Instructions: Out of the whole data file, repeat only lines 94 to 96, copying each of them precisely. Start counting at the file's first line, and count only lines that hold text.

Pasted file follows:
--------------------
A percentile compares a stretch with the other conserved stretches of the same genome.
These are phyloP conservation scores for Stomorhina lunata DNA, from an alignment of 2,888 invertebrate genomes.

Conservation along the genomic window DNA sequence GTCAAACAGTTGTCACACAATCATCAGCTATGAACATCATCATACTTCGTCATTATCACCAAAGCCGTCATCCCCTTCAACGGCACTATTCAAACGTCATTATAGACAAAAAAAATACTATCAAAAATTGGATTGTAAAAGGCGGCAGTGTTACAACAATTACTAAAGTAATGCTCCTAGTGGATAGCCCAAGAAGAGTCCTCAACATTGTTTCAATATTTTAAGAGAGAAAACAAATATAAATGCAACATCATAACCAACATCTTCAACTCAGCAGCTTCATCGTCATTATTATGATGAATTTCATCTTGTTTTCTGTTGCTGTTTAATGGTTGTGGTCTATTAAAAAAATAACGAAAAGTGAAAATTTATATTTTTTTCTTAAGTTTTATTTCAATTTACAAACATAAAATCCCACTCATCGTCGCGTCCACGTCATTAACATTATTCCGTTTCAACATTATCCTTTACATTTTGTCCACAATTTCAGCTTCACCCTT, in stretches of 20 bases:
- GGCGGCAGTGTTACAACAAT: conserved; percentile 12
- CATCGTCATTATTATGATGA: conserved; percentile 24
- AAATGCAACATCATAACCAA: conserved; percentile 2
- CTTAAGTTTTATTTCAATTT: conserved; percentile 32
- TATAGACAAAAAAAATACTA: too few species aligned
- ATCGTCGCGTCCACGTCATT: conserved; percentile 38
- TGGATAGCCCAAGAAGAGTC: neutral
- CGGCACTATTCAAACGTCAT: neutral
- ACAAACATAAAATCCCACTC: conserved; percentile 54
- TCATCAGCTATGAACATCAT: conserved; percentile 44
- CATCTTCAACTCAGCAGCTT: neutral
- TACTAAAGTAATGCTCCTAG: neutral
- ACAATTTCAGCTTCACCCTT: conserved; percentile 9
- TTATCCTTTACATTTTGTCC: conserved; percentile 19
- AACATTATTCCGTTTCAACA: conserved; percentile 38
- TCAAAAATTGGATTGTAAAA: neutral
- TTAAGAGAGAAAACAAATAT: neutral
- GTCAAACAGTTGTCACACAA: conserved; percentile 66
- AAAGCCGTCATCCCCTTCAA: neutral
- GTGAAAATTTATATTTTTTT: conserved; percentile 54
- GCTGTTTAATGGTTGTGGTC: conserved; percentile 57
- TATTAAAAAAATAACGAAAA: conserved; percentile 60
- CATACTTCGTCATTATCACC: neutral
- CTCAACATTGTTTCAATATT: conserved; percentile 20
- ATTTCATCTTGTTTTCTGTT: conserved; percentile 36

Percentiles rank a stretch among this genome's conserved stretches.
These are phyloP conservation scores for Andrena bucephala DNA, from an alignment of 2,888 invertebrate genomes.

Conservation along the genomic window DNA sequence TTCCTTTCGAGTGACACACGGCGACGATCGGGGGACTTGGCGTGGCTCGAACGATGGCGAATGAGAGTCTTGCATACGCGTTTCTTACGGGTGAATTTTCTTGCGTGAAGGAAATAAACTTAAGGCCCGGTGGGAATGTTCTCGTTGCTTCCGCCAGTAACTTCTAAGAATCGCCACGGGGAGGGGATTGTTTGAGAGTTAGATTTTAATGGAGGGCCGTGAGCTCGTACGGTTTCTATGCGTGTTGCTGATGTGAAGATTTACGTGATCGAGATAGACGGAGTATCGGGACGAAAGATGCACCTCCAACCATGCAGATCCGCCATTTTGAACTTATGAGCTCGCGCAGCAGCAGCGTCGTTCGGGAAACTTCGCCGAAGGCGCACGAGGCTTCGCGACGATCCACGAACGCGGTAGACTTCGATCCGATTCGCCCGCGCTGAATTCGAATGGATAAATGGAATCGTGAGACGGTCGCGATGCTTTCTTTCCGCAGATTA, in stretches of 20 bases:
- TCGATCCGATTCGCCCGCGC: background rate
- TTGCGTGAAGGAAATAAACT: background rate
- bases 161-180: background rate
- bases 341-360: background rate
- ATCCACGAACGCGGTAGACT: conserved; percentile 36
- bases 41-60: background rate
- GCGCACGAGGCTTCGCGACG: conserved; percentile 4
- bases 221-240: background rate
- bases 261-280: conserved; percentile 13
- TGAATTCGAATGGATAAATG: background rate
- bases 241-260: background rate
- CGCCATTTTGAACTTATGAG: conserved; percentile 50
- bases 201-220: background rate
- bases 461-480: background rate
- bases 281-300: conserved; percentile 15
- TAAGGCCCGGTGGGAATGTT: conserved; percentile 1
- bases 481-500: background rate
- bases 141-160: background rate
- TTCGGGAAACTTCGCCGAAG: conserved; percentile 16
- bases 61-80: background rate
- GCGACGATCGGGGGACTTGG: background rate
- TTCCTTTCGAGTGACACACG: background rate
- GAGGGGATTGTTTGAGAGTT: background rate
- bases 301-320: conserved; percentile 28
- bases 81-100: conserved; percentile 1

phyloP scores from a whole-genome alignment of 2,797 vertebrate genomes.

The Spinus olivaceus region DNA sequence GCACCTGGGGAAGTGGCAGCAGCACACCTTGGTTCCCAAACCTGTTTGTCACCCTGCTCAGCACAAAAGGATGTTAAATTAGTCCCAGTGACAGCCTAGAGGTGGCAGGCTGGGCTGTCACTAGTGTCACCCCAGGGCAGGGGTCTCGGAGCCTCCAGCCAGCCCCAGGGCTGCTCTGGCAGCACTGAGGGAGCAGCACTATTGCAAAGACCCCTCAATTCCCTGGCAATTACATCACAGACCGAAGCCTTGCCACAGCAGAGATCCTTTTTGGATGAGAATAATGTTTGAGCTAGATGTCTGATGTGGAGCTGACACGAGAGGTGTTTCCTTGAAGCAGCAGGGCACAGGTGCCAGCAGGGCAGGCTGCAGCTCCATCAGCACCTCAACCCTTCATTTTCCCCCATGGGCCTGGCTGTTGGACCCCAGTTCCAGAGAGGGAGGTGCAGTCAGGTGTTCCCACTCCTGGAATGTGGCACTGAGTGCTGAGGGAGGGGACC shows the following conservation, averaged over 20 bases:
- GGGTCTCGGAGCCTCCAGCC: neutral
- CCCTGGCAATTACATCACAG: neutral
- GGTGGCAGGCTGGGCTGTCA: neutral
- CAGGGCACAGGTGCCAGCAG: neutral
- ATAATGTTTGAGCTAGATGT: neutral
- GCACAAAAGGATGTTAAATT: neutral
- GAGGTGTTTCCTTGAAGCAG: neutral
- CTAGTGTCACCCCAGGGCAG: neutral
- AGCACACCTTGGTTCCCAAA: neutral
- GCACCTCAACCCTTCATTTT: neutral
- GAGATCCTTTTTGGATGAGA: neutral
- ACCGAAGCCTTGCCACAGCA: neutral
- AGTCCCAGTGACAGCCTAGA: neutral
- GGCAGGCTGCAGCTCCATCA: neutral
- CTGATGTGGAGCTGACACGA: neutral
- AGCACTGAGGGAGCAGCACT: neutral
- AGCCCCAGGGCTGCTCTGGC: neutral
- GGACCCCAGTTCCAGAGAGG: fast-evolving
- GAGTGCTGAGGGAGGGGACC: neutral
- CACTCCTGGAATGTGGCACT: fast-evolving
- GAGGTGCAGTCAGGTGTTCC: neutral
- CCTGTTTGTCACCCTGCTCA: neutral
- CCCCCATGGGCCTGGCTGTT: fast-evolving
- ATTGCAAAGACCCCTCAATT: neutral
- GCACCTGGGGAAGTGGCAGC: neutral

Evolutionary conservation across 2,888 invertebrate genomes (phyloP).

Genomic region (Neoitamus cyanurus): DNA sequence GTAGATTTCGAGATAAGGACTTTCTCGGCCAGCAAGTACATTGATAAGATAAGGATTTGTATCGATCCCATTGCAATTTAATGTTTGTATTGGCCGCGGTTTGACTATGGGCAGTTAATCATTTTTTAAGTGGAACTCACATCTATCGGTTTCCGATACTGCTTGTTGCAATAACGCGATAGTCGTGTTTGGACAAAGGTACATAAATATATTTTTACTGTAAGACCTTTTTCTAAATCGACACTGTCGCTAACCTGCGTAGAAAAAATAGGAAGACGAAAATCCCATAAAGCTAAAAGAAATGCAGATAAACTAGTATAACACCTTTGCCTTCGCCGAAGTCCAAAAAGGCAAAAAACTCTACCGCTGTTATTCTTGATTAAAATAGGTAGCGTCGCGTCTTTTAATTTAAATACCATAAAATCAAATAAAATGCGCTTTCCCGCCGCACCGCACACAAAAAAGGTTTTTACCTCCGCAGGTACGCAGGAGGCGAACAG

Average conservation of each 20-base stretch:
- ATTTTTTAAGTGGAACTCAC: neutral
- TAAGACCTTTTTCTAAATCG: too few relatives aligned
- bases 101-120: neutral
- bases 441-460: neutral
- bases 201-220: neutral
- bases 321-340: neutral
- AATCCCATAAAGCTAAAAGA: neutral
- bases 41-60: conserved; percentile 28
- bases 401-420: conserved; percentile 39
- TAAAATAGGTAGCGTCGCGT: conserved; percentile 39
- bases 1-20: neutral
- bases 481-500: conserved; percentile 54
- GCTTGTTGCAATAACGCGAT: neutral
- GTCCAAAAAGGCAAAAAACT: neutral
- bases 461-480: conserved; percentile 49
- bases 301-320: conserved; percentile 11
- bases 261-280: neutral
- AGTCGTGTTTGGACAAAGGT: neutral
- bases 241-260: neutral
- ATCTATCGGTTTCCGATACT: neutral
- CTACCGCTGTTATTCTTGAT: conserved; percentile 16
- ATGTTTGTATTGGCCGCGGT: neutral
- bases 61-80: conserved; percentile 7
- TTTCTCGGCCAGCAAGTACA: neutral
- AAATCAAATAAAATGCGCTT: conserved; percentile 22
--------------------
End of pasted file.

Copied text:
- bases 41-60: conserved; percentile 28
- bases 401-420: conserved; percentile 39
- TAAAATAGGTAGCGTCGCGT: conserved; percentile 39